Climate change is still the biggest risk to global economy: WEF

Climate change is still the biggest risk to the global economy, although infectious diseases will have the biggest impact, according to World Economic Forum (WEF) research. 

In the WEF’s Global Risks Report 2021, the organisation detailed the urgency of creating sustainable economies to address climate change, but also highlighted rising inequality, including digital inequality, and the impact on young people.

In a press conference to launch the report, prior to the forum’s Davos Agenda event next week, Saadia Zahidi, managing director at the World Economic Forum, said: “It is absolutely clear that if you look at the next 10 years, the biggest risk the world faces is still climate change.

“There is no vaccine for this, there is only the actions that we can take today to try to build more sustainable economies.”

WEF research showed that the climate crisis is considered the global risk most likely to have an effect, while infectious diseases are considered the top global risk by size of impact.

Zahidi particularly highlighted the impact of global events on young people, calling them ‘pandemials’: “This doubly disrupted generation that saw both the financial crisis and now the pandemic induced recession.”


The digital transformation, accelerated by the COVID-19 pandemic, will create 100 million jobs by 2025, but also has the potential to displace 85 million, according to WEF.

Globally, 60 percent of adults currently lack basic digital skills in order to allow them to access educational or employment opportunities in the digital sphere, according to the WEF, creating a risk of increased inequality.

The WEF report also showed that Gulf states have the highest internet usage by percentage of population in the world. In Bahrain, Qatar, Kuwait and the UAE, above 99 percent are users of the internet and in Saudi Arabia, 95.7 percent are users of the internet. Only Denmark, Norway and South Korea are seeing higher instances of internet usage than Saudi Arabia.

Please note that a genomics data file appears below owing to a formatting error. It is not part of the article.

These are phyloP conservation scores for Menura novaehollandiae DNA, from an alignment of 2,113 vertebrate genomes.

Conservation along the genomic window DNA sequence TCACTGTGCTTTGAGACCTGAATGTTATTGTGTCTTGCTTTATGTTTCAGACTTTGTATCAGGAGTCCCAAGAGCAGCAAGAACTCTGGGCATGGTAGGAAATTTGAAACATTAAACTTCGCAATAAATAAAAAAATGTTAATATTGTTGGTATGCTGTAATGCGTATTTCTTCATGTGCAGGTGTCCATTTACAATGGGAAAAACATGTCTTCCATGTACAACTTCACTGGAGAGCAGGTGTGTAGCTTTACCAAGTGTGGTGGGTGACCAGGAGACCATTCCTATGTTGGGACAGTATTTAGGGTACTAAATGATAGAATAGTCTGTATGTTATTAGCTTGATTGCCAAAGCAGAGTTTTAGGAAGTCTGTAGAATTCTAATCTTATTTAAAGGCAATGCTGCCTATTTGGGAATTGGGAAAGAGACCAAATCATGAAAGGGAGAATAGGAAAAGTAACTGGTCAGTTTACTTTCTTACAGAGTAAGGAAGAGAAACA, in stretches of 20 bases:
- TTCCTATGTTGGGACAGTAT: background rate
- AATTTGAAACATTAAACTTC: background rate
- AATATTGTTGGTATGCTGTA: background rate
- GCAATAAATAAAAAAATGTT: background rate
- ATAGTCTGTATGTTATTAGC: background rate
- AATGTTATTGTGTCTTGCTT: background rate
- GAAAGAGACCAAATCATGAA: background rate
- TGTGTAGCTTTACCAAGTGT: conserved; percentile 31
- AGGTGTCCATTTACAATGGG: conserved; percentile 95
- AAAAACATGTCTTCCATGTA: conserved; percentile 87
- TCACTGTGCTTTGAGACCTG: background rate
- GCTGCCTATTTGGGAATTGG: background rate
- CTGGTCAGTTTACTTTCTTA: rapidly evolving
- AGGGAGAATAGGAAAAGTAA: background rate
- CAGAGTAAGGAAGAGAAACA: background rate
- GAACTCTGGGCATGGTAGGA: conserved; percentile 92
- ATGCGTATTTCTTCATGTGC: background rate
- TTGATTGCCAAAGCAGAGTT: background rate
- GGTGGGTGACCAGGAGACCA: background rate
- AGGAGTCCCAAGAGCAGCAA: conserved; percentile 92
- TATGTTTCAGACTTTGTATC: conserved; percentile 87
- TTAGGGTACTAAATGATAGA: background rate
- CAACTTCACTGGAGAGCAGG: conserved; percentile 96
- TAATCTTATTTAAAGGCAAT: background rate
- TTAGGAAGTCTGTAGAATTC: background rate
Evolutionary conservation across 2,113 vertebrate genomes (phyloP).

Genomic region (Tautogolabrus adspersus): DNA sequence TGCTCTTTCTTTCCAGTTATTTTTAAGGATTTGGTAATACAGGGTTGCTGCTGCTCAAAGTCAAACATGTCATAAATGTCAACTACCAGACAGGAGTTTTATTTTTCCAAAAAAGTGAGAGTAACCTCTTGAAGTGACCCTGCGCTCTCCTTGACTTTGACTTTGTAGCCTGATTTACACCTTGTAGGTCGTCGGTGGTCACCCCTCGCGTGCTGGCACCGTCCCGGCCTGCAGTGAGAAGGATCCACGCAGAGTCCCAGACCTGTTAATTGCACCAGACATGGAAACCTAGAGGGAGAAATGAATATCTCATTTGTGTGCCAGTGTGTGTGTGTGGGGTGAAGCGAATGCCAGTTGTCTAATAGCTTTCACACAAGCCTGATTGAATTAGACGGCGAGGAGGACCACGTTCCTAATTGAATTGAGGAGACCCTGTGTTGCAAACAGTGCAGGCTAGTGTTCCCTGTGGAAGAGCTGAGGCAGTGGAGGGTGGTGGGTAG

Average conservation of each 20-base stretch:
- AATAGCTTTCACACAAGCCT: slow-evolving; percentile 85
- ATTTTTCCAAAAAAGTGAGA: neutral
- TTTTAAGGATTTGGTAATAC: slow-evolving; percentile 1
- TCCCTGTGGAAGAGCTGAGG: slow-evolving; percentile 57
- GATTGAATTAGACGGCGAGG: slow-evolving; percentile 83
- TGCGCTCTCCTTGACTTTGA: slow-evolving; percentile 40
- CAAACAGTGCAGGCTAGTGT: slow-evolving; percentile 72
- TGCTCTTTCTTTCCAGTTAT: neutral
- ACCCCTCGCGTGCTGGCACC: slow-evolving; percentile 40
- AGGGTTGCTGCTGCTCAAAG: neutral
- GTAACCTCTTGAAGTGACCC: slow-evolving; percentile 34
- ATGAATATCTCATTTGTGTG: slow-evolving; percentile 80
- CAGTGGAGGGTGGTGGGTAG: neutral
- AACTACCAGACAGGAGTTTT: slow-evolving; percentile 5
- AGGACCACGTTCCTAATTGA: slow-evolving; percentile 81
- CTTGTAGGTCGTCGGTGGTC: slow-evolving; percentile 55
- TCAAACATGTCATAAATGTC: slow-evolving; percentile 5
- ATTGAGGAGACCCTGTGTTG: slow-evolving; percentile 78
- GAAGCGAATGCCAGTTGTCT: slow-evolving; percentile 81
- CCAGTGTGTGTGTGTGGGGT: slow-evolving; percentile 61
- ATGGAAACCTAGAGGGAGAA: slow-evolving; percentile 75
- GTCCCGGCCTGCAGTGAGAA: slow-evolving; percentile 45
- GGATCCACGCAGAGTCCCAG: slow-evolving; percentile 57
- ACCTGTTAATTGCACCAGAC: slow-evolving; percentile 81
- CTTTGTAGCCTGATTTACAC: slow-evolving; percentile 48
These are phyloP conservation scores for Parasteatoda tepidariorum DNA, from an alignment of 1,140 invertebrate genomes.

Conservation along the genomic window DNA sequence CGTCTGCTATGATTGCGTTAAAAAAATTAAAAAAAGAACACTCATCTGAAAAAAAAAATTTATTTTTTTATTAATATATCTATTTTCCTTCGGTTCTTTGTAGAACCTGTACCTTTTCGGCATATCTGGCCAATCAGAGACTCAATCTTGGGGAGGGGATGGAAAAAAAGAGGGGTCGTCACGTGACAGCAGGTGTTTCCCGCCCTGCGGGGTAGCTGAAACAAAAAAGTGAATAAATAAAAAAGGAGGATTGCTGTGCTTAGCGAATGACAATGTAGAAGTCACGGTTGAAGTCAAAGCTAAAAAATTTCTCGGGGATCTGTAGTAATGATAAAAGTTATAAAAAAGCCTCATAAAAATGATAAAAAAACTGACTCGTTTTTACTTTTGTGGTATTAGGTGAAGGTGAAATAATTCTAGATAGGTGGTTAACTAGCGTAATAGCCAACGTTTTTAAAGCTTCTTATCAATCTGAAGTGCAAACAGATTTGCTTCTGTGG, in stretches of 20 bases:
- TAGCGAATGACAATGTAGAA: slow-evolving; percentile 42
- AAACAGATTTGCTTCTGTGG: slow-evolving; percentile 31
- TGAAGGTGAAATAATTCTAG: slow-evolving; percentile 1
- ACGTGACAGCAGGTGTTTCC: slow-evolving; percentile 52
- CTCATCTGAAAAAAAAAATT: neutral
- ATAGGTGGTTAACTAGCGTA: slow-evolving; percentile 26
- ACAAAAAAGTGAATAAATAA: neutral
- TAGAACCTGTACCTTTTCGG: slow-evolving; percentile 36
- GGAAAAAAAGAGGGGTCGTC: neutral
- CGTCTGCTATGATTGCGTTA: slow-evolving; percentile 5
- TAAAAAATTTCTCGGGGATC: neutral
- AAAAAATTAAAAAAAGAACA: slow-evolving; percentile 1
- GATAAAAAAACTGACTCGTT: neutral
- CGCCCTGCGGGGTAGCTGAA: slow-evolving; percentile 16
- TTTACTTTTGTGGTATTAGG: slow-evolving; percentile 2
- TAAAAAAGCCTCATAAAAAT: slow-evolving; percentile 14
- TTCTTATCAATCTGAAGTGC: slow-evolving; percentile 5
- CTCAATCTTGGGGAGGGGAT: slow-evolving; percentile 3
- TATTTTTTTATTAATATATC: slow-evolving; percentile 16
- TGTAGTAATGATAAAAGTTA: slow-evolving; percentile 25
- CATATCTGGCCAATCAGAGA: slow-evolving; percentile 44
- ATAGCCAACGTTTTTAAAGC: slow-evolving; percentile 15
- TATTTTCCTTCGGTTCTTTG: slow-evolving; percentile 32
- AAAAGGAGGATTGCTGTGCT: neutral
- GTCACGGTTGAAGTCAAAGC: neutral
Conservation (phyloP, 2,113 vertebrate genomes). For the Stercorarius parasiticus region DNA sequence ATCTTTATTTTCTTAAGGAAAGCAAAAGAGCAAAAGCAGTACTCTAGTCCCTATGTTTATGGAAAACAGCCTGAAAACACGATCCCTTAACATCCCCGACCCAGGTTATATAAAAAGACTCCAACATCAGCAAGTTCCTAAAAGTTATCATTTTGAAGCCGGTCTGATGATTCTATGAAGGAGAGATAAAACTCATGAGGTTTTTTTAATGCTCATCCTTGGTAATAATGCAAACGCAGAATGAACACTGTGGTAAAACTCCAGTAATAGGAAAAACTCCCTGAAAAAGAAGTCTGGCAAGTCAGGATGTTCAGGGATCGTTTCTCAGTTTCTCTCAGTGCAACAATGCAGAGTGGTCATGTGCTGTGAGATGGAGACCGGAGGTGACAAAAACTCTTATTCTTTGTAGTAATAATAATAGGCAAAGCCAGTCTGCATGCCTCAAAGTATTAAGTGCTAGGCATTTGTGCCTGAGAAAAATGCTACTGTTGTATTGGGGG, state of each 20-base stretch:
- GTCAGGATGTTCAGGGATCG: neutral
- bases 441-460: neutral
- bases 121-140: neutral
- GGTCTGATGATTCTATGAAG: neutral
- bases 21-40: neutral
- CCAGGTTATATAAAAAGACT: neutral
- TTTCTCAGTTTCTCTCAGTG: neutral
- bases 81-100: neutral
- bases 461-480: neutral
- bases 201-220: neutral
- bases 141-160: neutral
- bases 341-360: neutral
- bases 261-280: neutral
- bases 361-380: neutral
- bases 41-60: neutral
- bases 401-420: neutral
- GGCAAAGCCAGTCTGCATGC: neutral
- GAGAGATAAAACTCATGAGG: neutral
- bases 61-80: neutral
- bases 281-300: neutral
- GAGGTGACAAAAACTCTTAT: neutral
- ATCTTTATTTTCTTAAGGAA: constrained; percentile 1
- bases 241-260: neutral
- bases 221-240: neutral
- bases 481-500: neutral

Guillame Barthe-Dejean, chairman, director’s office, of South Korean conglomerate SK Holdings, said the benefits for countries already embracing digital technology could be seen in their handling of the pandemic: “A learning point from the pandemic is that societies that digitised early, tended to perform better.

“Digital technologies allowed for a smarter and a more centralised response to the pandemic, track and trace applications, better communications of directions from governments, a greater continuity in public services, including schools, and the minimised labour disruptions during lockdowns.”

However, Barthe-Dejean also highlighted the risk that rising global debt, as government’s create economic stimuli to mitigate the effects of the pandemic, may mean the global economy is ‘sleepwalking into the next sovereign debt crisis’.

“Imagine that a country’s debt to GDP ratio is now set to rise to 60 to 70 percent in the medium term. This means that these countries will soon be on the hook for billions of dollars in added loan repayments,” he said. 

“This could become a real concern if declining output continues to damage the tax base, if the dollar starts to appreciate, or if there’s an external demand shock in China for instance.”

Carolina Klint, risk management leader, continental Europe, Marsh, highlighted the need for global cooperation.

“The pandemic has accelerated trends that have been coming for a long time, and it’s clear that improved collaboration and coordination is the only way to improve our collective resilience and capacity to respond to these shocks,” she said. 

“We see many businesses grappling with how to survive and build resilience, not only in relation to the ongoing pandemic impact, but an increased number of cyberattacks, catastrophic climate events, and social unrest.”




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